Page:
Асиметрични алгоритми за криптиране – Това са алгоритми с публични частни ключове. Идеята е проста – имаме математически алгоритми, които ни гарантират, с изключително високо ниво на сигурност, че имаме два ключа, наричани условно публичен и частен. С частният ключ можем да криптираме информация, която може да се декриптира само с публичният ключ. Частният не може да я декриптира. А по частният ключ не можем да създадем публичен и обратно. Така ако вземем частен ключ и криптираме с него някакъв текст, то знаем, че той е криптиран и подписан от този, за който се представя отсрещната страна, ако можем да му го декриптираме с публичният ключ. Без да имаме публичният ключ, не можем да декриптираме, без да е криптиран с реципрочният частен ключ, не можем да декриптираме с публичният. Този алгоритъм е хитър, защото можете да раздадете на приятелите си вашият публичен ключ, и само те ще могат да четат криптираната информация, която им пращате. Но никой друг, освен вас, няма да може да им пише и изпраща информация.


Електронен Сертификат – Двоен (или повече) подпис с публични и частни ключове. Пример – представете си, че вие си създадете своя двойка публичен и частен ключ. Частният си е винаги у вас. Но искате публичният да е достъпен за група хора или всички. Отивате в полицията (или Certificate Authority) и те проверяват, че вие сте вие. След което криптират с техният си частен ключ информация-текст, която казва – да, това е лицето Пешо Пешев, и неговият публичен ключ е този и този (записан вътре). Полученото нещо се нарича сертификат, и можете да го публикувате публично (или да го изпращате, с криптираната от вашият частен ключ поща).
Всеки, който получи вашият сертификат, ако има публичният ключ на полицията (CA) ще може да го прочете. И ще знае, че полицията (гарантирано от нейният частен ключ) твърди, че вие сте този, за когото се представяте, и вашият публичен ключ кой е. С него пък получателят ще декриптира вашата поща, и ще знае че тя е написана от вас, защото само вие имате вашият частен ключ.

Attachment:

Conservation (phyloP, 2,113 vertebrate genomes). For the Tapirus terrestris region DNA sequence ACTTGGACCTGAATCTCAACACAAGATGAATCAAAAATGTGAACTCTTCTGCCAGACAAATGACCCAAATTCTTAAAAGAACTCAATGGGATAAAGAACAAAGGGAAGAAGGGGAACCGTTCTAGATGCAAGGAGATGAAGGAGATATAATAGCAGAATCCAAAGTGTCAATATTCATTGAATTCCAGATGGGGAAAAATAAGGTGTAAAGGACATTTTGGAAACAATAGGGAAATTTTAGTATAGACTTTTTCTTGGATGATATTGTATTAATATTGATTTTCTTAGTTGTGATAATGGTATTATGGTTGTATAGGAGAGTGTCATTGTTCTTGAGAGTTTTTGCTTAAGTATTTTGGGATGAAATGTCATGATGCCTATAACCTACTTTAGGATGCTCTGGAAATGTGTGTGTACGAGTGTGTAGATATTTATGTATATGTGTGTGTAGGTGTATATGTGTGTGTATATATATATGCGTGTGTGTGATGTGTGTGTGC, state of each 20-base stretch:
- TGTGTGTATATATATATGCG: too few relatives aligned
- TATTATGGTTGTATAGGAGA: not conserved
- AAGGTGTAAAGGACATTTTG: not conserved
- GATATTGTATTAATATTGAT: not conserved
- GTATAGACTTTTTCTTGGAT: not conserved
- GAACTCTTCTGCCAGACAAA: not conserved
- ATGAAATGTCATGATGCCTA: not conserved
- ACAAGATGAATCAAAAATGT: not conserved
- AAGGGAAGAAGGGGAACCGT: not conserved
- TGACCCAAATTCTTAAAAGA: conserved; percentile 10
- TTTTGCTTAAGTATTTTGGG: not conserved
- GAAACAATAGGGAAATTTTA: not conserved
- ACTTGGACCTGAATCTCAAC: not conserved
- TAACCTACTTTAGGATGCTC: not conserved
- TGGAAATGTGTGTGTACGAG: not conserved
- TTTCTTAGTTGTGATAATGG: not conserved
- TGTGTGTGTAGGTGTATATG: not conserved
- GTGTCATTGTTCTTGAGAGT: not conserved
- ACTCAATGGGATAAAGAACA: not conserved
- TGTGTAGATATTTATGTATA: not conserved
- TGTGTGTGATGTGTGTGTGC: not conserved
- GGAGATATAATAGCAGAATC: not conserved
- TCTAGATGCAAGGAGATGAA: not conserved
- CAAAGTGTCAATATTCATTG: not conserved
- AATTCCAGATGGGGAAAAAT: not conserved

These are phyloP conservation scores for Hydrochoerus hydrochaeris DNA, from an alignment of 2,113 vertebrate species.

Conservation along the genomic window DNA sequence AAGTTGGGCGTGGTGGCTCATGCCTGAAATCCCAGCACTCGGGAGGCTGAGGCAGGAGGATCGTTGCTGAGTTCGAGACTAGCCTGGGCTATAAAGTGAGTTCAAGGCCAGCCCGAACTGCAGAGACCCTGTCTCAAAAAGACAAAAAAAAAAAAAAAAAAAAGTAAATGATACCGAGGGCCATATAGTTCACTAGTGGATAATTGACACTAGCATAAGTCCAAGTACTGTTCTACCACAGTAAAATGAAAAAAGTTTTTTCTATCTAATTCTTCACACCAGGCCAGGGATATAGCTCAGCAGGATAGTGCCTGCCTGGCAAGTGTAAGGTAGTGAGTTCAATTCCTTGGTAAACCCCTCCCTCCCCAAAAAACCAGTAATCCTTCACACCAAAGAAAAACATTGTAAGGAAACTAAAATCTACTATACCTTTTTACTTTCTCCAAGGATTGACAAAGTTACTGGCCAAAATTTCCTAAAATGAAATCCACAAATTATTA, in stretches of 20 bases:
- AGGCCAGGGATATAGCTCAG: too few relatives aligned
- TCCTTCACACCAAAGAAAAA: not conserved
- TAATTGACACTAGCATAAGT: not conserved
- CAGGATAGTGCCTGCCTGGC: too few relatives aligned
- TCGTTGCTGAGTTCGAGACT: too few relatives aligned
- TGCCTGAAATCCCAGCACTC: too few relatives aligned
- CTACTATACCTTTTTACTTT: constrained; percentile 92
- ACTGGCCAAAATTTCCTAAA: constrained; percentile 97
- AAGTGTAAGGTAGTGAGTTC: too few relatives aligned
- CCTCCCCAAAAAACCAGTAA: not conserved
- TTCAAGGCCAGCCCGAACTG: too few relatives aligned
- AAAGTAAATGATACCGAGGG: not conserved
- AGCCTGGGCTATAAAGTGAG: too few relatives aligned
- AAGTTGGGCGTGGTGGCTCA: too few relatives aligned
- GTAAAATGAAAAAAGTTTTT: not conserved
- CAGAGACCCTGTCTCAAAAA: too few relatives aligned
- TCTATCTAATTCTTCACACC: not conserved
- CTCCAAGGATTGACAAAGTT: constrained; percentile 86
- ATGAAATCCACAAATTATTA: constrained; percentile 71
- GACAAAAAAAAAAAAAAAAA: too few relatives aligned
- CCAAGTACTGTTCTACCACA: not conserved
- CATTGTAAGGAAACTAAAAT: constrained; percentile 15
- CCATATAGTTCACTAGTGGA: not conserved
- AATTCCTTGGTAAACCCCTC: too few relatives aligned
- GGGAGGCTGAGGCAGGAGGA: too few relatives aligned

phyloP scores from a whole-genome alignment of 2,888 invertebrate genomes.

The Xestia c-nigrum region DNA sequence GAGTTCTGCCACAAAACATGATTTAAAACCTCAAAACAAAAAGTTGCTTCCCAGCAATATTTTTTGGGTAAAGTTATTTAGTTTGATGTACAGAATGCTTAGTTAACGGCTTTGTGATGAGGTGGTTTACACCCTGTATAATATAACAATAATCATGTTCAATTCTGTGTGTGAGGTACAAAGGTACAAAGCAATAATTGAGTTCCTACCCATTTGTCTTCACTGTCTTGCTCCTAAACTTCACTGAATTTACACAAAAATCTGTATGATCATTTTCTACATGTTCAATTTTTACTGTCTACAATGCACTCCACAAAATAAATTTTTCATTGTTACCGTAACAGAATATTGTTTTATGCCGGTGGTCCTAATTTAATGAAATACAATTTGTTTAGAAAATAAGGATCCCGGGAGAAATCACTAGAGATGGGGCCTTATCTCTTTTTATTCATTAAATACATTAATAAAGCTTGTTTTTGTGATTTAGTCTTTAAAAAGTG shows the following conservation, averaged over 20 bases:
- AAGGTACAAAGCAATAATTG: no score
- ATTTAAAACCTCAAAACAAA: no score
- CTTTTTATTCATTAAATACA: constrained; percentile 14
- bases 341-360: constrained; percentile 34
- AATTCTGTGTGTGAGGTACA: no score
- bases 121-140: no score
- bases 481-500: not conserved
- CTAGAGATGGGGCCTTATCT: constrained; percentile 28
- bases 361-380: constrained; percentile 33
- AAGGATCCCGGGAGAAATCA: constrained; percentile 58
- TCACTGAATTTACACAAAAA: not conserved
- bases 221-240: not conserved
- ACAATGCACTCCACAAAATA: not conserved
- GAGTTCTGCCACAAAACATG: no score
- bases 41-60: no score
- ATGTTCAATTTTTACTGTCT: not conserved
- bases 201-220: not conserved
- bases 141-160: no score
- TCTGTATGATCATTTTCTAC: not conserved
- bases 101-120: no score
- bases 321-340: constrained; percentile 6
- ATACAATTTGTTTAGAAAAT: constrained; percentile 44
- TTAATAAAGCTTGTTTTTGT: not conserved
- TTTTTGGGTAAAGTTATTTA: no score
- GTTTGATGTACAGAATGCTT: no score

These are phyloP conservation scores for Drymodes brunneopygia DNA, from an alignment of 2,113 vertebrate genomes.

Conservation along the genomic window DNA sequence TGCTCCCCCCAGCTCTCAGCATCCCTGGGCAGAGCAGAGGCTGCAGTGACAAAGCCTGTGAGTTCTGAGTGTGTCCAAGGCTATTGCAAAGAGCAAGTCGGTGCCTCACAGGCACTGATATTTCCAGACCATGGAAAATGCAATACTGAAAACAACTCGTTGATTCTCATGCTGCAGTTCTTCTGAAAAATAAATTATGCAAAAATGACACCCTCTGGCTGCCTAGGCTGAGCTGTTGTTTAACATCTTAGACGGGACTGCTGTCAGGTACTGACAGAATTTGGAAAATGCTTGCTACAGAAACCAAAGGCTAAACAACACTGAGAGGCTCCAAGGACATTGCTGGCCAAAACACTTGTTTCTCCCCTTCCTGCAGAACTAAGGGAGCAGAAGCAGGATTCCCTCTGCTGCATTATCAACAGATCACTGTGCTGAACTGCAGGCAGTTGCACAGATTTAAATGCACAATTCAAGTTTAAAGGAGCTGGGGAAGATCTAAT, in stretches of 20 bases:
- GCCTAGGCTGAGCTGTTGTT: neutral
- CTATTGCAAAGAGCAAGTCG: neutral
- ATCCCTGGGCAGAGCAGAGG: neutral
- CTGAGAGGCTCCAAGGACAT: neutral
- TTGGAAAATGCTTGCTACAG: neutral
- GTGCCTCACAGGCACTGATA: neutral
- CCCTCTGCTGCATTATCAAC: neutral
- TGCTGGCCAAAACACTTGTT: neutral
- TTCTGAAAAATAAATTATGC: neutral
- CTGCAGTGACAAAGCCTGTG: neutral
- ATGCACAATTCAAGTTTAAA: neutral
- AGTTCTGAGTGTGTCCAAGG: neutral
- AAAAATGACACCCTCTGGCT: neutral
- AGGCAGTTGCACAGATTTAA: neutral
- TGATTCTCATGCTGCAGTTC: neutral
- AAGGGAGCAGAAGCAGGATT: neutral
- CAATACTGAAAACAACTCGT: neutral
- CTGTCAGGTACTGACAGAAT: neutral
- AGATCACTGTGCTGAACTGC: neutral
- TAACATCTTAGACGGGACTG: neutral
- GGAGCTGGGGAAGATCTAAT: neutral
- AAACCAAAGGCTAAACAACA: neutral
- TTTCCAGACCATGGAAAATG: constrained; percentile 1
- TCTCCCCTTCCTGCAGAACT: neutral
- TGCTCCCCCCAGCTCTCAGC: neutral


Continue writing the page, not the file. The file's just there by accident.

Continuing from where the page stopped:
Дифъл-Хелман алгоритъм – друга форма на асиметрично криптиране, при което участниците дори си разменят публично индикатори за ключовете, от които може да се регенерира публичният (или друг) ключ, но подслушващият не може да го направи.


Еднократна парола – частна форма на challenge алгоритъма, при която криптираната информация, която се обменя за валидация (паролата) се допълва от компонент, който е зависим от времето (или последователността на събитието), примерно времето е добавено към паролата. Така дори някой да подслуша и да се опита да кракне с речник паролата, няма да може, понеже само след да речем минута информацията е чисто нова, и старата инвалидизирана.


Електронен подпис – Това е комбинация от електронен сертификат и еднократна парола. През мрежата се транспортира сертификационна информация, модифицирана и криптирана с форма на еднократна парола. Може да бъде реализиран и по опростено (например чиповете на кредитните карти са с много по опростена форма на оторизация), и по сложно. Но това е избор на имплементацията, а не е проблем на технологията. Технологията може да бъде удивително сигурна, дори и всички публични ключове и информация, да бъдат свободно достъпни в мрежата.

Безспорно е, че нещо може да бъде реализирано несигурно. Но също така е безспорно, че може да бъде реализирано и сигурно. Това обаче не е въпрос на дискусията дали да има или да няма електронно гласуване. Това е дискусия, след като решим да има електронно гласуване, как точно да бъде направено то. Да казваш, по добре да няма, защото може да бъде направено лошо, е същото, като да отказваш да летиш със самолети, защото от време на време падат. Да, няма да паднеш със самолет, но не значи, че ще живееш вечно, или че самолет няма да ти падне на главата. Значи само, че ще си винаги по бавен от тези, които пътуват със самолет.

ППС:
Може по детайлно да го разпиша, но основната идея е в разделението. Ако си представим, че асоциацията на бюлетина с вот, е всъщност като действието по създаване на сертификат, само че имаме частен ключ генериран локално, и публичен ключ асоцииран с анонимен хеш, който половината да речем отива при асоциятора на вота и половината при преброителя директно, то асоциатора (3) може само да валидира информацията, но не и да знае кой е гласувал и какво. Преброителя може да валидира, но не и да знае кой е гласувал. Само потребителят, ще има възможност да провери, да чете и да (пре)гласува, локално при него.
Математиката допуска това. Така работят вече и много електронни системи за оторизации. Така че може да стане сигурно. Въпросът в действителност обаче никога не е бил технологичен, нали?